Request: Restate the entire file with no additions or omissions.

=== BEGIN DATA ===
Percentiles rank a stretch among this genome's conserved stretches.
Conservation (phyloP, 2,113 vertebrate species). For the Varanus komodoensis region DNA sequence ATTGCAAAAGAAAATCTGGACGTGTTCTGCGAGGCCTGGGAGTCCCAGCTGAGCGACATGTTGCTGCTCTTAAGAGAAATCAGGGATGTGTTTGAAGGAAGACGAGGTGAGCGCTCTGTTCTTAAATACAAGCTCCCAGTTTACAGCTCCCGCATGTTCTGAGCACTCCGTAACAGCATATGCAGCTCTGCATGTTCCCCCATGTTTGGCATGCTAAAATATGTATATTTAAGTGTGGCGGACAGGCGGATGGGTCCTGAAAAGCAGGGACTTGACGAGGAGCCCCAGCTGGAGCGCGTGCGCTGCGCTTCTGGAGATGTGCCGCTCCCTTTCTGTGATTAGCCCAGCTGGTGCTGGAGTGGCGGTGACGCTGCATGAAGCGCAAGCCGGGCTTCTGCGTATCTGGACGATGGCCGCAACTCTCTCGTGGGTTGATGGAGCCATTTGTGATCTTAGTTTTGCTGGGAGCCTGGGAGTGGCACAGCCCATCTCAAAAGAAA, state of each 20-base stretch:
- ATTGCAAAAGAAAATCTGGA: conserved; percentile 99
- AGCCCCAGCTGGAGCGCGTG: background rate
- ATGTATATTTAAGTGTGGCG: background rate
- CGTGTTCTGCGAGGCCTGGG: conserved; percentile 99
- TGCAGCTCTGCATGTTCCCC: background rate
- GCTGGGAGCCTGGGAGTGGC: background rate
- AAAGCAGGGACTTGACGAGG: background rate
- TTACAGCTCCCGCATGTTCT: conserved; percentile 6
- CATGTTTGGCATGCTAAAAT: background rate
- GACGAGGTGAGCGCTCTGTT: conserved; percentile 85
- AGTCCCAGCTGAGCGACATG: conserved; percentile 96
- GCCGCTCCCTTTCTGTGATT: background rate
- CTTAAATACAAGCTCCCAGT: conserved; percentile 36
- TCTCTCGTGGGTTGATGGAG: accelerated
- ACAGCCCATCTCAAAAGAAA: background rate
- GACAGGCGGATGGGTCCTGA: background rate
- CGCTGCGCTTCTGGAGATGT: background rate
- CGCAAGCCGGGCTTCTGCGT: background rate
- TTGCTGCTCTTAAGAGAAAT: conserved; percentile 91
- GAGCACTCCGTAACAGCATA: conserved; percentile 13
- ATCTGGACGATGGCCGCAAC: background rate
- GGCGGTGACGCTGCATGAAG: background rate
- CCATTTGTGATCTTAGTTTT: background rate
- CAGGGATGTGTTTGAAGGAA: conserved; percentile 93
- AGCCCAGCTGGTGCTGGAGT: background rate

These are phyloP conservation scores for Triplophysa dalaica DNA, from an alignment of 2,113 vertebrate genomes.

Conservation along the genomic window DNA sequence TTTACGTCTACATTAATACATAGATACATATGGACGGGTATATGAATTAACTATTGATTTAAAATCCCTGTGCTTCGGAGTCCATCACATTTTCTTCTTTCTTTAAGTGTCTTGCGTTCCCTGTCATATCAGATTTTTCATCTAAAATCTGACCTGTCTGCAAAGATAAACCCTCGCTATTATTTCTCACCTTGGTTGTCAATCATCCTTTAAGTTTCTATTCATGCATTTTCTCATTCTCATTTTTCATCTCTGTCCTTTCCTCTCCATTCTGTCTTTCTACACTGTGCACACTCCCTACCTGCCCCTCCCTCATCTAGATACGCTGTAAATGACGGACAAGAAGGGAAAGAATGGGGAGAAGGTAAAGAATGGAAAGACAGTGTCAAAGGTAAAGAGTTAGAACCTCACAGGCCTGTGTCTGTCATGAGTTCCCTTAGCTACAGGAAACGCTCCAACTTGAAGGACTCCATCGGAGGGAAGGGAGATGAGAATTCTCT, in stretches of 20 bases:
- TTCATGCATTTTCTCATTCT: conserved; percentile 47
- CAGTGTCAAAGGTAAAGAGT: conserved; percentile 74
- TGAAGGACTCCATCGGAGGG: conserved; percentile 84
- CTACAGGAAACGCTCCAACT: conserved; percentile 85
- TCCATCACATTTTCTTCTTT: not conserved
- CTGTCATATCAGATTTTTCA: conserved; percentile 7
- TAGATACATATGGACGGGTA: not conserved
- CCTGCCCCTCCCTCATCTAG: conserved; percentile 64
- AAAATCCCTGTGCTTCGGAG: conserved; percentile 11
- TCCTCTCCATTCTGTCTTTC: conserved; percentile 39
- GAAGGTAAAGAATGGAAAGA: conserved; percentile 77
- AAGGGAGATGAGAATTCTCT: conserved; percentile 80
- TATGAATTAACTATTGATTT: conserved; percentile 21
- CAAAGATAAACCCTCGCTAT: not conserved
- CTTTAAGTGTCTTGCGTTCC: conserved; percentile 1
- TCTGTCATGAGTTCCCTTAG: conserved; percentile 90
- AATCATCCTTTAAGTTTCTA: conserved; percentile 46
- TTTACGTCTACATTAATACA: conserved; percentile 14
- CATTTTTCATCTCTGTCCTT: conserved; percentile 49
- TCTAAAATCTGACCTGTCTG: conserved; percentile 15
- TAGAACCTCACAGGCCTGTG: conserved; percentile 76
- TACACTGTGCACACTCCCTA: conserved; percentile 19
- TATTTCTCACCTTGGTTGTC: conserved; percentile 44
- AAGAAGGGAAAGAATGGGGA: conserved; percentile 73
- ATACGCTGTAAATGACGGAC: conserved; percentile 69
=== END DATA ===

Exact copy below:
Percentiles rank a stretch among this genome's conserved stretches.
Conservation (phyloP, 2,113 vertebrate species). For the Varanus komodoensis region DNA sequence ATTGCAAAAGAAAATCTGGACGTGTTCTGCGAGGCCTGGGAGTCCCAGCTGAGCGACATGTTGCTGCTCTTAAGAGAAATCAGGGATGTGTTTGAAGGAAGACGAGGTGAGCGCTCTGTTCTTAAATACAAGCTCCCAGTTTACAGCTCCCGCATGTTCTGAGCACTCCGTAACAGCATATGCAGCTCTGCATGTTCCCCCATGTTTGGCATGCTAAAATATGTATATTTAAGTGTGGCGGACAGGCGGATGGGTCCTGAAAAGCAGGGACTTGACGAGGAGCCCCAGCTGGAGCGCGTGCGCTGCGCTTCTGGAGATGTGCCGCTCCCTTTCTGTGATTAGCCCAGCTGGTGCTGGAGTGGCGGTGACGCTGCATGAAGCGCAAGCCGGGCTTCTGCGTATCTGGACGATGGCCGCAACTCTCTCGTGGGTTGATGGAGCCATTTGTGATCTTAGTTTTGCTGGGAGCCTGGGAGTGGCACAGCCCATCTCAAAAGAAA, state of each 20-base stretch:
- ATTGCAAAAGAAAATCTGGA: conserved; percentile 99
- AGCCCCAGCTGGAGCGCGTG: background rate
- ATGTATATTTAAGTGTGGCG: background rate
- CGTGTTCTGCGAGGCCTGGG: conserved; percentile 99
- TGCAGCTCTGCATGTTCCCC: background rate
- GCTGGGAGCCTGGGAGTGGC: background rate
- AAAGCAGGGACTTGACGAGG: background rate
- TTACAGCTCCCGCATGTTCT: conserved; percentile 6
- CATGTTTGGCATGCTAAAAT: background rate
- GACGAGGTGAGCGCTCTGTT: conserved; percentile 85
- AGTCCCAGCTGAGCGACATG: conserved; percentile 96
- GCCGCTCCCTTTCTGTGATT: background rate
- CTTAAATACAAGCTCCCAGT: conserved; percentile 36
- TCTCTCGTGGGTTGATGGAG: accelerated
- ACAGCCCATCTCAAAAGAAA: background rate
- GACAGGCGGATGGGTCCTGA: background rate
- CGCTGCGCTTCTGGAGATGT: background rate
- CGCAAGCCGGGCTTCTGCGT: background rate
- TTGCTGCTCTTAAGAGAAAT: conserved; percentile 91
- GAGCACTCCGTAACAGCATA: conserved; percentile 13
- ATCTGGACGATGGCCGCAAC: background rate
- GGCGGTGACGCTGCATGAAG: background rate
- CCATTTGTGATCTTAGTTTT: background rate
- CAGGGATGTGTTTGAAGGAA: conserved; percentile 93
- AGCCCAGCTGGTGCTGGAGT: background rate

These are phyloP conservation scores for Triplophysa dalaica DNA, from an alignment of 2,113 vertebrate genomes.

Conservation along the genomic window DNA sequence TTTACGTCTACATTAATACATAGATACATATGGACGGGTATATGAATTAACTATTGATTTAAAATCCCTGTGCTTCGGAGTCCATCACATTTTCTTCTTTCTTTAAGTGTCTTGCGTTCCCTGTCATATCAGATTTTTCATCTAAAATCTGACCTGTCTGCAAAGATAAACCCTCGCTATTATTTCTCACCTTGGTTGTCAATCATCCTTTAAGTTTCTATTCATGCATTTTCTCATTCTCATTTTTCATCTCTGTCCTTTCCTCTCCATTCTGTCTTTCTACACTGTGCACACTCCCTACCTGCCCCTCCCTCATCTAGATACGCTGTAAATGACGGACAAGAAGGGAAAGAATGGGGAGAAGGTAAAGAATGGAAAGACAGTGTCAAAGGTAAAGAGTTAGAACCTCACAGGCCTGTGTCTGTCATGAGTTCCCTTAGCTACAGGAAACGCTCCAACTTGAAGGACTCCATCGGAGGGAAGGGAGATGAGAATTCTCT, in stretches of 20 bases:
- TTCATGCATTTTCTCATTCT: conserved; percentile 47
- CAGTGTCAAAGGTAAAGAGT: conserved; percentile 74
- TGAAGGACTCCATCGGAGGG: conserved; percentile 84
- CTACAGGAAACGCTCCAACT: conserved; percentile 85
- TCCATCACATTTTCTTCTTT: not conserved
- CTGTCATATCAGATTTTTCA: conserved; percentile 7
- TAGATACATATGGACGGGTA: not conserved
- CCTGCCCCTCCCTCATCTAG: conserved; percentile 64
- AAAATCCCTGTGCTTCGGAG: conserved; percentile 11
- TCCTCTCCATTCTGTCTTTC: conserved; percentile 39
- GAAGGTAAAGAATGGAAAGA: conserved; percentile 77
- AAGGGAGATGAGAATTCTCT: conserved; percentile 80
- TATGAATTAACTATTGATTT: conserved; percentile 21
- CAAAGATAAACCCTCGCTAT: not conserved
- CTTTAAGTGTCTTGCGTTCC: conserved; percentile 1
- TCTGTCATGAGTTCCCTTAG: conserved; percentile 90
- AATCATCCTTTAAGTTTCTA: conserved; percentile 46
- TTTACGTCTACATTAATACA: conserved; percentile 14
- CATTTTTCATCTCTGTCCTT: conserved; percentile 49
- TCTAAAATCTGACCTGTCTG: conserved; percentile 15
- TAGAACCTCACAGGCCTGTG: conserved; percentile 76
- TACACTGTGCACACTCCCTA: conserved; percentile 19
- TATTTCTCACCTTGGTTGTC: conserved; percentile 44
- AAGAAGGGAAAGAATGGGGA: conserved; percentile 73
- ATACGCTGTAAATGACGGAC: conserved; percentile 69